The World Health Organization classifies these bugs as an imminent threat to human health. According to a Time Magazine special report, one treatment currently being researched attacks these superbugs from a completely different angle. This method requires using bacteriophages, or phages, to destroy the bacteria.  Phages are nature's bacteria fighter, and there are estimated to be around 10 million trillion different
phages throughout the world. Phages work by injecting their DNA into a bacterial cell, where it replicates until the bacteria bursts open and dies. Phages are unique in that each strain seems only to attack a particular type of bacteria.

This means that treatment with phages will leave the beneficial bacteria intact within the body and just single out the dangerous kind.     Using phages to attack bacteria is not a new idea. They have been used to treat infections throughout the world for nearly a century, but it has had a reputation as an unsafe and clunky treatment.

New advances in medical knowledge and technology, however, have shown that this therapy can be a useful cure for cases in which antibiotics have failed, and it remains a promising solution to the impending superbug threat because there is a nearly limitless supply of different phages to use against the bacteria.

Secret Sauce: Sriracha spices up Steak and Peppers

The wildly popular Sriracha hot sauce will put some spice into your Valentine dinner. Sriracha is the 80-year-old invention of a Thai cook, Thanom Chakkapak, who limited the secret sauce to family and friends until her friends demanded more. She then manufactured the sauce, quickly making it the most popular sauce in Thailand.     According to Community Table, the sauce was unknown in the West until a Vietnamese immigrant marketed his own version of the sauce through Huy Fong Foods with the famous rooster logo.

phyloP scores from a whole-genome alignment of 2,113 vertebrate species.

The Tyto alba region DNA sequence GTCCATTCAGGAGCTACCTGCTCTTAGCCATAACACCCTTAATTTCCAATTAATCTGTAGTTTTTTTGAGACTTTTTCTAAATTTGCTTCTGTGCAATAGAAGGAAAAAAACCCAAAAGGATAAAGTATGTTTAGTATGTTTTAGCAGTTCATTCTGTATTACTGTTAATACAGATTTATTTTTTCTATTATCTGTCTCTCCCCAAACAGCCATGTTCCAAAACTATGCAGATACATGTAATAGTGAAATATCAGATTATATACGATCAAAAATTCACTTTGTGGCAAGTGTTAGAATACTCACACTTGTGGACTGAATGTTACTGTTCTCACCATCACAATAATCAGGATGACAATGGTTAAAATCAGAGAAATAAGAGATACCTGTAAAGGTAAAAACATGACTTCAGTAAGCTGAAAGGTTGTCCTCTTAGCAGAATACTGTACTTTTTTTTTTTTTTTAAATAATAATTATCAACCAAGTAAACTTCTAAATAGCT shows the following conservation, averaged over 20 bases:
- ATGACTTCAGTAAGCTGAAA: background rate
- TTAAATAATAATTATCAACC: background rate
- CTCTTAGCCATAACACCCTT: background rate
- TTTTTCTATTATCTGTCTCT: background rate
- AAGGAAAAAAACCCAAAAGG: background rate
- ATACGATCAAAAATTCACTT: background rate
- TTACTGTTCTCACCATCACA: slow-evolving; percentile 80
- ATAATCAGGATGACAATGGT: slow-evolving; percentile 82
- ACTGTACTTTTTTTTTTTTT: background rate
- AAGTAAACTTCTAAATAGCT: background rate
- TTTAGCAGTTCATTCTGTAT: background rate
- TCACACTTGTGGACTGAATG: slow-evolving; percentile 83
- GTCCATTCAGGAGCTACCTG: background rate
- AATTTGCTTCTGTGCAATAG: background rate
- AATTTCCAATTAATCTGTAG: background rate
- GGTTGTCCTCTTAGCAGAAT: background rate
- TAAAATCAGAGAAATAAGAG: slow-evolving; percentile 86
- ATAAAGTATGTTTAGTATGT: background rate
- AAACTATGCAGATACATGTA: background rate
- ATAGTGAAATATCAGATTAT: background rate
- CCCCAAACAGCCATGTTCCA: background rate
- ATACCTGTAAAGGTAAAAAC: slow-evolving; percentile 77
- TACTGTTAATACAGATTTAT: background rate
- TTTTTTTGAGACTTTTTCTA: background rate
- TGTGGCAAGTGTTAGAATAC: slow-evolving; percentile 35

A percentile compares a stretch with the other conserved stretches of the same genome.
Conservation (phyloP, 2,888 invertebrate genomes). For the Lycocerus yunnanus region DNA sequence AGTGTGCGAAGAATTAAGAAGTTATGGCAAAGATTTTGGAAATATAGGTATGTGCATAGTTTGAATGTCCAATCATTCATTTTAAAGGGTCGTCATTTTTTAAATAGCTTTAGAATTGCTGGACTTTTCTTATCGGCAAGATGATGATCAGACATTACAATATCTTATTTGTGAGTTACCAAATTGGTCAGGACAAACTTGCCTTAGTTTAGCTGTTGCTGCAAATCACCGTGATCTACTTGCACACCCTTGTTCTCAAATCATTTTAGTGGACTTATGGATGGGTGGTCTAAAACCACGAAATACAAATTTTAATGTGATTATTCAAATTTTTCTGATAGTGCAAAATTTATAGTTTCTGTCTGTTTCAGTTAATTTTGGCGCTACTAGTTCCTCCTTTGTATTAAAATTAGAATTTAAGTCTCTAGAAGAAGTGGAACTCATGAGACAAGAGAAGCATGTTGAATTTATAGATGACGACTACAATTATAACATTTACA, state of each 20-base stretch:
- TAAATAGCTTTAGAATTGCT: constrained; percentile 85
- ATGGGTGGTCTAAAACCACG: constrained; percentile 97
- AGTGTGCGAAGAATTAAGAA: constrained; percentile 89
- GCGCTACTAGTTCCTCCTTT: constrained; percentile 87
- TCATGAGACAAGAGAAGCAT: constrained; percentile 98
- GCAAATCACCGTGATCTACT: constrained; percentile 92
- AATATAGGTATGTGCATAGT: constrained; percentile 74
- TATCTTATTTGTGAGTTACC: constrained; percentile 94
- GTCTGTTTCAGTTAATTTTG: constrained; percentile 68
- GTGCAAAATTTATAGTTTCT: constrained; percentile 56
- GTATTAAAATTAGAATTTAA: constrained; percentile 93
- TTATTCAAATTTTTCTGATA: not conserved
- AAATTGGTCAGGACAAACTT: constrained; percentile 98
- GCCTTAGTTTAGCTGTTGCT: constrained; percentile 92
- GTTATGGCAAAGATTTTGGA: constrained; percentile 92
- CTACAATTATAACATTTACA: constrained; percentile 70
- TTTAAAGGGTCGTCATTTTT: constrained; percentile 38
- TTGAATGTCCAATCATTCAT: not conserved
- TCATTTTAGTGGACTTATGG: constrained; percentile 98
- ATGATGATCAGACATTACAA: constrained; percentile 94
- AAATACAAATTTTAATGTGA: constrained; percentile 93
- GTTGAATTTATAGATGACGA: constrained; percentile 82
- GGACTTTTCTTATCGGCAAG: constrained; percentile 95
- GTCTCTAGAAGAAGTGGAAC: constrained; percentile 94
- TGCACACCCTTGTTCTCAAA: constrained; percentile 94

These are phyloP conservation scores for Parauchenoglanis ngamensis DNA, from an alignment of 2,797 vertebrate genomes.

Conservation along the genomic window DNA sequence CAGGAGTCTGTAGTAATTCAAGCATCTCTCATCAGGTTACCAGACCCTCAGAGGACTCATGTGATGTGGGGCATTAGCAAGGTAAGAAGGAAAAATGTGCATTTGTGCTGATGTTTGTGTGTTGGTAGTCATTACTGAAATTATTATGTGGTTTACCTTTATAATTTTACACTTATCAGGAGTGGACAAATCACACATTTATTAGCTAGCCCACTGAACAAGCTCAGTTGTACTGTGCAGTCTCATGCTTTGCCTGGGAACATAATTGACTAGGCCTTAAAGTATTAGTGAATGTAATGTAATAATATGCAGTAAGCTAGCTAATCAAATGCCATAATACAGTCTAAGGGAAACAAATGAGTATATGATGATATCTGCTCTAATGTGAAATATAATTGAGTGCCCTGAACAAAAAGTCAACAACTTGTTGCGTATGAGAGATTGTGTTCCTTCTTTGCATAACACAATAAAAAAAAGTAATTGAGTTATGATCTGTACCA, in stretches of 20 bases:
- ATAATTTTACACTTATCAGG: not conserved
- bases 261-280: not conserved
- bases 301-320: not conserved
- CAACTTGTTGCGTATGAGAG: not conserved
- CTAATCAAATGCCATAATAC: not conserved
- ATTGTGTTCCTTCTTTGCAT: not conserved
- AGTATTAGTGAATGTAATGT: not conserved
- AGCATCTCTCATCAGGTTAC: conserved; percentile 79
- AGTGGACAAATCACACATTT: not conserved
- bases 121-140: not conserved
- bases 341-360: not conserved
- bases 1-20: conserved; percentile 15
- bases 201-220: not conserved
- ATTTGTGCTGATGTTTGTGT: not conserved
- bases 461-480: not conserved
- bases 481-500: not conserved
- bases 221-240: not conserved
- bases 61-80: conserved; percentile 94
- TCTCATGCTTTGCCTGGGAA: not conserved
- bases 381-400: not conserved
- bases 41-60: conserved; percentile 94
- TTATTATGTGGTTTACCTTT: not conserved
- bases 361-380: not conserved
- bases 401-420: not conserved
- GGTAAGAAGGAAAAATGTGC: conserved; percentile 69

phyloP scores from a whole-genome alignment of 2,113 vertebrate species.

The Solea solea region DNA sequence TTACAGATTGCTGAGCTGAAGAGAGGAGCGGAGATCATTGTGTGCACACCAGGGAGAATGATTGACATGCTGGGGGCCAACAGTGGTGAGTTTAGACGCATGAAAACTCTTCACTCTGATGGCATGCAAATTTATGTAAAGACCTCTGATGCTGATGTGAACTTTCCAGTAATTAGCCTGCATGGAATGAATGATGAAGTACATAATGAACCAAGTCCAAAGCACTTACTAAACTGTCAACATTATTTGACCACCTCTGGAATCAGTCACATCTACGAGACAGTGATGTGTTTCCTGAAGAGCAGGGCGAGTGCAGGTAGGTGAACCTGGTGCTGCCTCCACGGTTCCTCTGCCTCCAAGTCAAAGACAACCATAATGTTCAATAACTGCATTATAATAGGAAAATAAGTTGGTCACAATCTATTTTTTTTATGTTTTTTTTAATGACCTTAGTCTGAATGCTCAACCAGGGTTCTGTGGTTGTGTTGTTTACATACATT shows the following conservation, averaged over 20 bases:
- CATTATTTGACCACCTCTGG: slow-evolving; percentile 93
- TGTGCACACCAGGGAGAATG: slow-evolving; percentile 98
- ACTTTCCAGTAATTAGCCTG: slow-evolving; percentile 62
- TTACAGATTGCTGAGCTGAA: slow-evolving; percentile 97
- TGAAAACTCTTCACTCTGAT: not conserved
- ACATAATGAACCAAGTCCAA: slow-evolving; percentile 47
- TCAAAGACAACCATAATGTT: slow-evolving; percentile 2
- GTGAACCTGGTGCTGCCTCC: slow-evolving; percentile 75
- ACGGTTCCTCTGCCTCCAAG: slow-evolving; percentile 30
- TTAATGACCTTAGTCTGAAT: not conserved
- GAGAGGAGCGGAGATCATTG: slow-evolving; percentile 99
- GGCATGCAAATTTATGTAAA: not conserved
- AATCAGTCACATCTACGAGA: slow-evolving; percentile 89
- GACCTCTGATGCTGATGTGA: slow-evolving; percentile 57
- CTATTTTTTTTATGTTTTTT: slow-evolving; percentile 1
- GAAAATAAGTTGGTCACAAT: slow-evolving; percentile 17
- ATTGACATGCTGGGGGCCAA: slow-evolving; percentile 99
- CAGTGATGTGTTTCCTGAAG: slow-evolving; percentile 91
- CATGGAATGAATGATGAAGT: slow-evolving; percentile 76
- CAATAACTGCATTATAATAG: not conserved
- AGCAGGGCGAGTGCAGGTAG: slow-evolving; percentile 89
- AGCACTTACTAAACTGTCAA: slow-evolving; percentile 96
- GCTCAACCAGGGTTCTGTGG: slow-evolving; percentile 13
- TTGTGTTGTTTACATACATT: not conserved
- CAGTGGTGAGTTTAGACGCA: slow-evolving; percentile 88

Today, its fame is widespread and you can find it on the shelves of nearly any grocery store.   Its name is pronounced See-rah-jah, as if the syllables were separate words.   This recipe for flank steak and peppers from showcases the flavors of Sriracha. Experiment with the sauce, since it is spicy.  

Sriracha Steak and Peppers  


1/2 pound flank steak
1/2 teaspoon pepper
4 teaspoons toasted sesame oil
1 red bell pepper (or any color), thinly sliced
1 cup thinly sliced green onions
2 cloves garlic, minced
2 tablespoons soy sauce
1 tablespoon water
1-1/2 teaspoons Sriracha hot sauce
1-1/2 teaspoons cornstarch  

Thinly slice beef across the grain; sprinkle with pepper.
Heat 2 teaspoons oil in a large wok or nonstick skillet over high heat.
Add beef to pan, and cook 3 minutes or until browned. Remove from pan.
Heat 2 teaspoons oil in same skillet over medium-high heat.
Add bell pepper, green onions and garlic; cook 3 minutes or until tender.
Whisk together soy sauce, water, Sriracha and cornstarch in a small bowl until blended.
Add beef and sauce mixture to pan.
Bring to a boil and cook 1 to 2 minutes, stirring constantly, or until sauce is thickened.